The soft, lax leaf, high quality types are generally medium-late maturing, and can yield as well as OG, but usually less. Quality will be similiar to perennial ryegrass (PRG), much higher than OG.

Meadow brome will yield at the lower end of OG yields, somewhat similiar to the soft leaf TF. MB quality will be similiar to OG.

I am 100 miles south/southwest of Sioux Falls, 30 miles SW of Yanton SD.

Brad
northeast Nebraska
 

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Production Acres said:
just remember that fescue has an endophyte that make it so good and hardy, and unless you are planting an endophyte free seed, weight gain will be reduced by the endophyte and cow breed back is reduced and mares in the last 60-90 days of their gestation absolutly need no fescue due to no milk, prolonged gestation, and enlarged placentas. The flip side here in the south, is the fact that you can have a stand of fescue for 20-30 years, not the typical 4-6 on orchardgrass.
Good point! I edited my original post, specifying endophyte free varieties. Didn't even think of that as I avoid endophyte infected varieties.

The endophyte fungus and tall fescue have a symbiotic relationship. The plant gives the fungus a home, and in return the fungus helps the plant withstand stress such as drought, defoliation, disease, heat, insects, etc. As most of the fungus is concentrated on the stem and seed head, keeping the plant vegetative can help to minimize toxicity.

Endophyte free varieties, lacking the fungus' protection, have a reputation for being less persistent.

Novel or freindly endophyte TF, has had the endophytes removed, and only the "good" endophytes added back. In the fecue belt, persistence is better than TF-, but a little short of TF+. MaxQ-Jessup TF is currently the only variety available, although there is rumor of a upcoming release by another company. While MaxQ Jessup is a traditional type TF, the reputed new variety will be a soft leaf/high quality type.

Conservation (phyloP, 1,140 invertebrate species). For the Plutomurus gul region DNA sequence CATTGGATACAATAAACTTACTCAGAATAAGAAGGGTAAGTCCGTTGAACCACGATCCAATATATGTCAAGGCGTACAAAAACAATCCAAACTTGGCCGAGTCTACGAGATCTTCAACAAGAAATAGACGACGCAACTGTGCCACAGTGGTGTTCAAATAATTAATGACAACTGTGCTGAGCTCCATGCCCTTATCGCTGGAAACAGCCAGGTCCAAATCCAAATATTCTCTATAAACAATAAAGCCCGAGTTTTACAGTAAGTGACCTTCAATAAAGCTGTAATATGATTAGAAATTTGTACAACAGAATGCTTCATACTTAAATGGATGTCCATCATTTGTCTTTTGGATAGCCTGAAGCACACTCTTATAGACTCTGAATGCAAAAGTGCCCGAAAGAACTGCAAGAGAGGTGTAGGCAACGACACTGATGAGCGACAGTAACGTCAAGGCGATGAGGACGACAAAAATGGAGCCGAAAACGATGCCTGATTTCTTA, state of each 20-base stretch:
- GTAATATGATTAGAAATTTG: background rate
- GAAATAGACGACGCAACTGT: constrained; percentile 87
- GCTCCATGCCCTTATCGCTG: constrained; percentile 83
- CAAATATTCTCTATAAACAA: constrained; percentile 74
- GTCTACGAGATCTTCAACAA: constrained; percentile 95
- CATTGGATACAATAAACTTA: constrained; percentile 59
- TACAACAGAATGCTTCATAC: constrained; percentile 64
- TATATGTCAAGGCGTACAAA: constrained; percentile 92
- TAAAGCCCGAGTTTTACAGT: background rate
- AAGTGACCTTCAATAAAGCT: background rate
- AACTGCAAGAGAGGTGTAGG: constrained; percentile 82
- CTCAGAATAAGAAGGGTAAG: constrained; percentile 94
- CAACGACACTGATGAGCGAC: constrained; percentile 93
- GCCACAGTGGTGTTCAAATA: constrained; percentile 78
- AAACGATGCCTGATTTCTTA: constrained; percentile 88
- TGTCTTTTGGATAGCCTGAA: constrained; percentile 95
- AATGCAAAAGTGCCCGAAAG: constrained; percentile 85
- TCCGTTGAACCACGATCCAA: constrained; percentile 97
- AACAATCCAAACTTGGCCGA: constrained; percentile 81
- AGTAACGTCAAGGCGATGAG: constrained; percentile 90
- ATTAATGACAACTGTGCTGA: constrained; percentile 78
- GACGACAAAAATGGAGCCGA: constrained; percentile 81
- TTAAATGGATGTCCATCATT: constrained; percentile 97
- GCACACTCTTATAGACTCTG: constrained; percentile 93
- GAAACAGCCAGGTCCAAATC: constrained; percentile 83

Endophtye free varieties are sometimes referred to as TF-, while infected varieties as TF+. There are widely varying rates of infection, that can vary due to variety and/or seed lot differences. Some turf type varieties are refferred to as endophyte enhanced or TF++. Once a plant is endophyte free it cannot become reinfected.

As TF is planted north of the traditional "fescue belt", the difference in persistence between TF+ and TF- varieties seems to narrow dramatically. Also the endophytes antiqualities of TF+ seem to not be as severe. This seems to occur starting on a line that follows Interstate 80 east and west.

You are correct about short stand life of OG across most of the fecue belt.
Over most of the upper Midwest and eastern half of the Plains, OG can be very persistent if managed properly and suiteable varieties are selected. Over much of this area, if we would do nothing, smooth brome would show up and dominate, while in your area it would probably be KY31tall fescue. Another good reason to plant more than one grass species with alfalfa, and let your management and mother nature sort it out.

Brad
northeast Nebraska
 

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One of the big problems with TF- in the fescue belt, is that as you are in the Fescue belt, when you have a stand of Orchard/timothy you can see the TF+ comming into the field and over time (5-6years) you can make a judgement to either resow the field or manage it as a mixed grass ie.fescue field. When you sow TF- you have no idea how much TF+ you have in the field in 5 years thus you cannot with any certanity sell the hay as TF-. Thus you might as well sow TF+ and enjoy the endophyte and its benifits to begin with, as well as the cheaper seed price. And on good hay ground, sow something else!